6. Ischemic Colitis
    1. Self-limited bloody Diarrhea, followed by acute, recurrent lower Abdominal Pain and weight loss
    2. Seen in cardiovascular disease patients
    3. May be foretold by prior hypotensive event
  7. Rectal ulcer (hard stool induced Pressure Ulcers)
  8. Acute Infectious Colitis
    1. Bloody Diarrhea with fever (Inflammatory Diarrhea or Dysentery), and travel history or food exposures
    2. Causes include Campylobacter jejuni (most common Bacteria), Salmonella, Shigella, Shiga-toxin producing E. coli
    3. Other inflammatory causes include Clostridium difficile, Entamoeba histolytica and Yersinia
  9. Pseudomembranous colitis (or other Infectious Diarrhea or dysentary)
    1. Bloody Diarrhea with fever and risk factors (recent antibiotics, suspect oral intakes)
  10. Radiation Colitis
    1. May be delayed 3 years after Radiation Therapy
  11. Post-polypectomy bleeding
    1. Self-limited bleeding, usually follows polypectomy or other bowel procedure within 30 days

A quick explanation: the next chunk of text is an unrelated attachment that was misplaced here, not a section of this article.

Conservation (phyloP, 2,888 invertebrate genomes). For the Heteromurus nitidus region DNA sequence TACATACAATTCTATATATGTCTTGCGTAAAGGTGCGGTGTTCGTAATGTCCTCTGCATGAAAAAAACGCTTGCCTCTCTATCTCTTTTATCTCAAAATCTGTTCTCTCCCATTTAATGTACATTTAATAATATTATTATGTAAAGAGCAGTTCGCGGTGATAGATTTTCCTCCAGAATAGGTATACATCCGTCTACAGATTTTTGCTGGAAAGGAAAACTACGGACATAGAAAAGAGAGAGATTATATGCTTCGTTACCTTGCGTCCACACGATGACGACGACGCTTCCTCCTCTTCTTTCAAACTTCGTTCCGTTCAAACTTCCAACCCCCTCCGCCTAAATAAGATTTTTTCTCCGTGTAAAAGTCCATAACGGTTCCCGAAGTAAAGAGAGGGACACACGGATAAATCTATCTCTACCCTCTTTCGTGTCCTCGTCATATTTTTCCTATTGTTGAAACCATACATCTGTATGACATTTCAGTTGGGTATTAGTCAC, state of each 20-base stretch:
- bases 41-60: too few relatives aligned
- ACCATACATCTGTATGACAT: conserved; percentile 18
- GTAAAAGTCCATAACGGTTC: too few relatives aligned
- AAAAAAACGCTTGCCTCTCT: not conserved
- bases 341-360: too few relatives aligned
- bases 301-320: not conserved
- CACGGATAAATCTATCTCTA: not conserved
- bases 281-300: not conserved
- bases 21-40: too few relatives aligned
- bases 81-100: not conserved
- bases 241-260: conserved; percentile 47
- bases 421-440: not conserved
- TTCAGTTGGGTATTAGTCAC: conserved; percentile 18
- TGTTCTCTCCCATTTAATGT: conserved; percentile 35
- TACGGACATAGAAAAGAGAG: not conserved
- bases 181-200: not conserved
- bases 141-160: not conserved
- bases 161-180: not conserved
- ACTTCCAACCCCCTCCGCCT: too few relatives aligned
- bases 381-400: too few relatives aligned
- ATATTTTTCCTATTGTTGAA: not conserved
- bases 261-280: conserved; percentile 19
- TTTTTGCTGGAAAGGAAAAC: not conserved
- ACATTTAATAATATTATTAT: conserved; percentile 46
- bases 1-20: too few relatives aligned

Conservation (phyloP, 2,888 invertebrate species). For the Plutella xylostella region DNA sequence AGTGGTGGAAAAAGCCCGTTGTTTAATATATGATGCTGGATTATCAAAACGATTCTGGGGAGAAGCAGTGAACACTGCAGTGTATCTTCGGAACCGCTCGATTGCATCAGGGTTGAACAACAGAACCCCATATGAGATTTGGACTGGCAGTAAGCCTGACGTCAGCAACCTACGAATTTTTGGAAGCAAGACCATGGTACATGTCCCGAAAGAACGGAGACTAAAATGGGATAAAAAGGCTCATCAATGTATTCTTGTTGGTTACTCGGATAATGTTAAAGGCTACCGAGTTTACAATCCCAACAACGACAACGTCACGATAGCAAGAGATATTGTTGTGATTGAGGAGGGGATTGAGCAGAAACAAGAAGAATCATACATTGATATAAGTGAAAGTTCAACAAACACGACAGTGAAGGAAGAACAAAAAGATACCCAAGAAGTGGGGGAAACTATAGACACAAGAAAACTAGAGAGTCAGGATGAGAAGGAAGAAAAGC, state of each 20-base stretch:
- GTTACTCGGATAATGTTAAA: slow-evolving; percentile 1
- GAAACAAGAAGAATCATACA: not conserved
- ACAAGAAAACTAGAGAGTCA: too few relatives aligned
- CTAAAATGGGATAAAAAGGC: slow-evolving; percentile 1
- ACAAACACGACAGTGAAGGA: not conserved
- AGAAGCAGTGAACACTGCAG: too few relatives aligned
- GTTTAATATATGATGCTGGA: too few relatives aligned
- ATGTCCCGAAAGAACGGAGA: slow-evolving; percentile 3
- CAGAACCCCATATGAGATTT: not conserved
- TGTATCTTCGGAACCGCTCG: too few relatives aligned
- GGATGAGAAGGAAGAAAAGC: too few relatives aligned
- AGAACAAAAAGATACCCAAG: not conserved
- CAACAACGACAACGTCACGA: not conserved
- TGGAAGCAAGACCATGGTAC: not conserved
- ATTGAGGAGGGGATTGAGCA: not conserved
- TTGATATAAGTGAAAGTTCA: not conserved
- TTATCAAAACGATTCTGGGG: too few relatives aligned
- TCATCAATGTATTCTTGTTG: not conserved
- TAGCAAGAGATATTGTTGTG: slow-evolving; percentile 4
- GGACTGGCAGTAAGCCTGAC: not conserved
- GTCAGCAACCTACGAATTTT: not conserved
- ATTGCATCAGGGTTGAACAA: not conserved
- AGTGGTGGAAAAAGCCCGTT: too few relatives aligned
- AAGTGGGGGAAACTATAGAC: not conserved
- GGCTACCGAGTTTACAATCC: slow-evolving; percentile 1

2. Associated with restarting NSAID or Aspirin too soon after Colonoscopy with polypectomy
  12. Aortoenteric fistula (Aortic graft-enteric fistula)
    1. Occurs in those with aortic surgery history
    2. Requires immediate emergency management
  13. Internal Hemorrhoid (<10%)
    1. External Hemorrhoids may also cause bleeding, but are painful and with obvious source unlike Internal Hemorrhoids
    2. See evaluation below regarding precautions in attributing Gastrointestinal Bleeding to Hemorrhoids
    3. More common at ages 45-65 years old
  • Causes
  • Adults with chronic intermittent GI Bleeding
  1. Hemorrhoids (Up to 59%, includes external and Internal Hemorrhoids)